What is the cold-chain?
The cold-chain keeps food below certain temperatures throughout the entire distribution process, from production to sale.
Why is the cold-chain important?
Preservation methods that apply refrigeration techniques slow down enzyme and micro-organism activity. Enzymes, despite being natural substances, can spark up a cell degeneration process that, in food, leads to alterations in consistency, such as softening or shrivelling, the formation of bad odours and impaired flavour. Meanwhile, micro-organisms develop and thrive on yeasts, moulds and bacteria and can alter the nutritional properties of the food. Such hazards can become PATHOGENIC and can lead to FOOD POISONING. That is why the cold-chain is extremely important. Harmful micro-organisms are the result of inadequate cold storage temperatures.
How does Blueline work?
An ink-block is printed onto the product label using special magnetic ink. The ink-block loses “magneticity” if the temperature rises above a certain limit; so, when the label is scanned, the data provides information regarding the intensity of the heat the item has been subjected to. As the label has been attached during packaging, the product can thus be monitored during its entire life-span.
What is absorbed heat?
Absorbed heat is the “fuel” by the degeneration process. It is provided by lack of refrigeration. The alterations caused by absorbed heat jeopardise the look, flavour and safety of food.
How are checks actually carried out?
Checks can be carried out c/o the distribution centres and/or on the retailer’s premises. For instance, in the former case we can assume that the majority of the food items are in stored boxes piled up high on a wooden pallet. In those circumstances, the operator checks and monitors the items contained in the boxes that are at the top, and on the outside, of the pile; they are the most exposed and therefore more likely to suffer the consequences of changes in temperature. The monitoring tasks are stringent but ensure the highest quality standards are reached and maintained at all times.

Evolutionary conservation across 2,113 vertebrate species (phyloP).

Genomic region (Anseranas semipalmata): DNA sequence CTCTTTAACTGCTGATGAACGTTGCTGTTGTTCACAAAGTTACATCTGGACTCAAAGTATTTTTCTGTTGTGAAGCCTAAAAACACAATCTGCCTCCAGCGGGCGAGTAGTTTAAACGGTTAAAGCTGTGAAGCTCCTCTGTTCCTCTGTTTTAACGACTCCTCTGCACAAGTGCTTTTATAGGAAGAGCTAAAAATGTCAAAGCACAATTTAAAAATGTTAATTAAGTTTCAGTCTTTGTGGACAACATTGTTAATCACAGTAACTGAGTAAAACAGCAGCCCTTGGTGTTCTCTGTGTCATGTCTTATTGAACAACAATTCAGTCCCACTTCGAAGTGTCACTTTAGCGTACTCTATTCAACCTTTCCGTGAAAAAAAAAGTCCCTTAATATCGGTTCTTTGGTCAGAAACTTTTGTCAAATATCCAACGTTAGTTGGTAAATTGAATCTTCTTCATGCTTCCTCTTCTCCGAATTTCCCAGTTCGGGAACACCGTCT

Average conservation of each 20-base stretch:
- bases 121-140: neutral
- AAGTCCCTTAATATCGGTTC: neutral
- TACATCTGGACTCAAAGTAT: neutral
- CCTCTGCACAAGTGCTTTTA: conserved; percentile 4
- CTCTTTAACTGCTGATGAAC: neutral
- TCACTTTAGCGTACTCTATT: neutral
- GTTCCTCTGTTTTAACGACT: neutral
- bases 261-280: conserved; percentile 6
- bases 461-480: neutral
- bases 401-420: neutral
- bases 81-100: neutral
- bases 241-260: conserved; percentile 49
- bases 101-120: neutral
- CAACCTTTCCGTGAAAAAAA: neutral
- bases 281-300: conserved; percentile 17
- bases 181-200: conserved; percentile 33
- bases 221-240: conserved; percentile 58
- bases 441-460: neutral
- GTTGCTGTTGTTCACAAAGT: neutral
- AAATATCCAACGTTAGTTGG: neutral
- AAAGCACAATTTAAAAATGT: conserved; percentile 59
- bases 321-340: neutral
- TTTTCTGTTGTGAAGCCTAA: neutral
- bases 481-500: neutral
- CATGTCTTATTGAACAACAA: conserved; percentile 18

What level of safety is being ensured for consumers?
Very high. The monitoring network is made up of a tight-knit series of inter-dependent operations. Inefficiencies or failures are identified, and can be corrected, immediately.
What happens if a monitoring operation highlights failures?
The alarm is raised and the breakdown in the cold-chain is identified so the event cannot repeat itself in future. Meanwhile, we can rest assured that, if a producer or retailer subscribes to our technology, he or she have no intention of passing on or selling unsafe products.
Are there differences in how food products are monitored by the Blueline system?
Yes, there are. Every item has specific thermal inertia and temperature requirements. The Blueline system recognises the barcode of each specific product and uses that information to calculate the needs.
Wouldn’t colour-changeable labels be easier and provide more immediate visual control?
Colour-changeable labels are an easier option but many of the advantages, provided by the Blueline technology, would be lost; e.g. i) data gathering and recording and ii) the advantage of a single label that monitors all kinds of fresh produce. There would also be many other problems, such as:
Furthermore, it is hard to evaluate the freshness of an item by simply looking at it. The magnetic system evaluates the information it receives automatically and can distinguish one product from another via the barcode. The data automatically signals a ‘favourable’, ‘sufficient’ or an ‘attention required’ result.